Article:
14 Sep 2014
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Small and Smelly's Mount Washington Sabbatical

The author and the Small Black Dog prepare for a getaway as skunks pow-wow on the perimeter.

Small and Smelly's Mount Washington Sabbatical Small and Smelly's Mount Washington Sabbatical

It’s vacation time for the family, including the Small Black Dog. We’re going to separate hotels but I’m pretty sure we’re going to have an equal amount of fun.

Preparation is Stressful

It’s been said that for the amount of time a person spends getting ready for a two week vacation, he or she needs to be gone six months to make the stress and preparation worthwhile.  If that’s the case, I deserve about two years worth of time sipping Mai Tais in the tropics for planning my four day weekend.

The container garden on the balcony, which is doing quite nicely thank you, has to be moved out of the sun in the hopes that the tomatoes don’t turn into tomato raisins. The heat should probably be the least of my concerns, though.  The squirrels have gone into a frenzy of food gathering and can be heard thundering across the roof at all hours as they transit from tree to tree. It sounds like ordnance hitting the roof.  will probably require a Doggie Delight Day Spa experience to recover from his permanently cricked neck staring at the ceilings and his lightning-fast charges toward the deck to chase the furry miscreants away.

Mount Washington Aromatherapy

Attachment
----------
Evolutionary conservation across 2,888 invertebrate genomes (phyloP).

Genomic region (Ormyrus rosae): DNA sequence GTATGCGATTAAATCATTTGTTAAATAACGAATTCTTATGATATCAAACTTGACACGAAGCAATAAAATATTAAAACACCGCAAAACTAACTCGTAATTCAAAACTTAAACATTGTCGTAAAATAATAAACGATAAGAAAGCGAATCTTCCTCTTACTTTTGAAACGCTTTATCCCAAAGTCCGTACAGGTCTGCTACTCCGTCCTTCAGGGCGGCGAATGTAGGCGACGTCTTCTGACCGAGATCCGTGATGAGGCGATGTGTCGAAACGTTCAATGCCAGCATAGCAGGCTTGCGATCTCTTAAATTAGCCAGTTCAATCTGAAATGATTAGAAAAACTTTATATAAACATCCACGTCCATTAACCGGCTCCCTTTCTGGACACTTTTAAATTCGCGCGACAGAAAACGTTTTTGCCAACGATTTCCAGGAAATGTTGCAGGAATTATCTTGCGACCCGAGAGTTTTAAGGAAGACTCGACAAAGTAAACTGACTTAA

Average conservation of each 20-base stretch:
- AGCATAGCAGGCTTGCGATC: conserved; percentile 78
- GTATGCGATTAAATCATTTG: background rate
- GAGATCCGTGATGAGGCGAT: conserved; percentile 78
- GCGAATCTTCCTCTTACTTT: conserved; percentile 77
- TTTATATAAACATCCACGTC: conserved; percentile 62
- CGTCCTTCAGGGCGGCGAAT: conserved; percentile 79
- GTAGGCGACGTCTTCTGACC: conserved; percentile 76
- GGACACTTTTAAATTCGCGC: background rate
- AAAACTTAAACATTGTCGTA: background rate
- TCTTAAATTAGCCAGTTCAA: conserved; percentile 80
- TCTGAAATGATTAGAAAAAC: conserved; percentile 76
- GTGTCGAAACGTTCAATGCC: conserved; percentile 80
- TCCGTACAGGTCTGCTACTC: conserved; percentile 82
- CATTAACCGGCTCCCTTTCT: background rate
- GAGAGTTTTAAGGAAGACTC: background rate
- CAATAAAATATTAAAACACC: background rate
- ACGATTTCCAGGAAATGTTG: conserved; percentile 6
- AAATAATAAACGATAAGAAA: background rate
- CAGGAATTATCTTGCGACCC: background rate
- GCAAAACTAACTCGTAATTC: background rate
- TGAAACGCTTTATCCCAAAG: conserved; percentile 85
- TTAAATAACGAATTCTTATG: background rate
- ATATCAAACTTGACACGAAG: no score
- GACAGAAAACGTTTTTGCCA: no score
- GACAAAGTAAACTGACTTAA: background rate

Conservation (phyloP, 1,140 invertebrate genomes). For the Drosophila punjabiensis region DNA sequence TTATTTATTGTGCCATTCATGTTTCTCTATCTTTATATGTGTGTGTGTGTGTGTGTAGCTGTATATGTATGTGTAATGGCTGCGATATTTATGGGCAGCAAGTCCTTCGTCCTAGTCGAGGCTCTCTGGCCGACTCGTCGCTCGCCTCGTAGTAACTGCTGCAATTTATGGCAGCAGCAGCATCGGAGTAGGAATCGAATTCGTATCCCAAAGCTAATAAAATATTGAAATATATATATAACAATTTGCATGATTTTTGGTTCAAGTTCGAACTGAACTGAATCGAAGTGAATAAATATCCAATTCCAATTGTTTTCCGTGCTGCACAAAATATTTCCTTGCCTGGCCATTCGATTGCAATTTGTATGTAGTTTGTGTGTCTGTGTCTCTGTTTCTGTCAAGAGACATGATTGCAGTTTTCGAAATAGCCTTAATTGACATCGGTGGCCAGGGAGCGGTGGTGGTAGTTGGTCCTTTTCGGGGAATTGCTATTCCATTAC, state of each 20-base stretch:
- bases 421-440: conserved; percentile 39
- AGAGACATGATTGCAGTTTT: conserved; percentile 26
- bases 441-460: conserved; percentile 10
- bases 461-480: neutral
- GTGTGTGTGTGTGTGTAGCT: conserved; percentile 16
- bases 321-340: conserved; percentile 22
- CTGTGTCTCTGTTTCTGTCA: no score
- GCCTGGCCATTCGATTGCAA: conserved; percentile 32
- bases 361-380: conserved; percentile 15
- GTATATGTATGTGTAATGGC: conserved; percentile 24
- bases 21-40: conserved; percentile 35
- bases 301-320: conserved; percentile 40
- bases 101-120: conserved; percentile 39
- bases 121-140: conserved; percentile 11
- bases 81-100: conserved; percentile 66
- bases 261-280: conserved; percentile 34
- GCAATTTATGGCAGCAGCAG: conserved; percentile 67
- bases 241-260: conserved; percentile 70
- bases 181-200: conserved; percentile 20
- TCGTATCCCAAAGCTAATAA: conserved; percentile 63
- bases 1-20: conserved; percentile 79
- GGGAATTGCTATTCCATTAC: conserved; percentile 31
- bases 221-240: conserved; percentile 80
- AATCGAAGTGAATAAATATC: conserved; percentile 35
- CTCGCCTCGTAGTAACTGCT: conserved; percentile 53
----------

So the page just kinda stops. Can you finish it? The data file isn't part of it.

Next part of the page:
The Small Black Dog is due for a shampoo and between the heat of summer and his assiduous squirrel chasing, he’s now the Small, Smelly Black Dog(S²BD).  Still, he’s not the stinkiest resident of our neck of the Hill.  The skunks--who ambled on their odiferous way after invisibly haunting us for weeks—are back.  As was the case a few months ago, we never see them; their scent announces their presence.

A Good Night’s Sleep Before We Leave               

The night before we leave, the funk of skunk is strong enough to actually wake me up in my second story bedroom.   I don’t see any skunks convening in a combat confab outside my window, but they are certainly on the warpath toward something this night.

The S²BD has learned his lesson after myriad up-close-and-personal experiences with the business end of a skunk.  Accordingly, he’ll bark from the balcony when he sees the black and white visitors waddling through the back yard but one whiff of skunk and he quickly retreats to his crate, all but covering his snout with his paws.

The scent finally dissipates and the Small Smelly Black Dog falls back asleep.  I, however, am not so lucky.  As the S²BD snores adenoidally, I lie awake and count sheep jumping over turnstiles with boarding passes, luggage tags and to-do lists in their mouths.

Packing Light is Essential

On the morning of departure, the Small Smelly Black Dog can tell that Something Is Up.  He positions himself watchfully under a table by the front door, his stuffed fish in his mouth.  It’s hard to tell if he’s being a helpful packing pooch or clutching his equivalent of a security blanket.   Whatever his motive, I certainly appreciate not having to add the small fish to the mound of doggie gear--sleeping pillow, dry food, wet food, and chews--that I load into the car next to my single, small bag.

Before we leave for the doggie hotel, we head off on a pre-drive walk. The Small Black Dog drops his fish on the sidewalk in the general vicinity of the car.  I like to think he’s trying to help.  As we climb the Mount Washington slope, the S²BD sniffs every shrub, checking his “pee-mail”, as my friend Marianne calls it.

Small, peculiarly-shaped clouds dot the sky, backlit by the setting sun.  The air smells more of sage and rosemary than skunks and smelly dog.  We haven’t even left yet and I already miss Mount Washington.

Upon arriving at the doggie hotel, the Small Black Dog promptly poops on the floor.  The long-anticipated vacation has begun.

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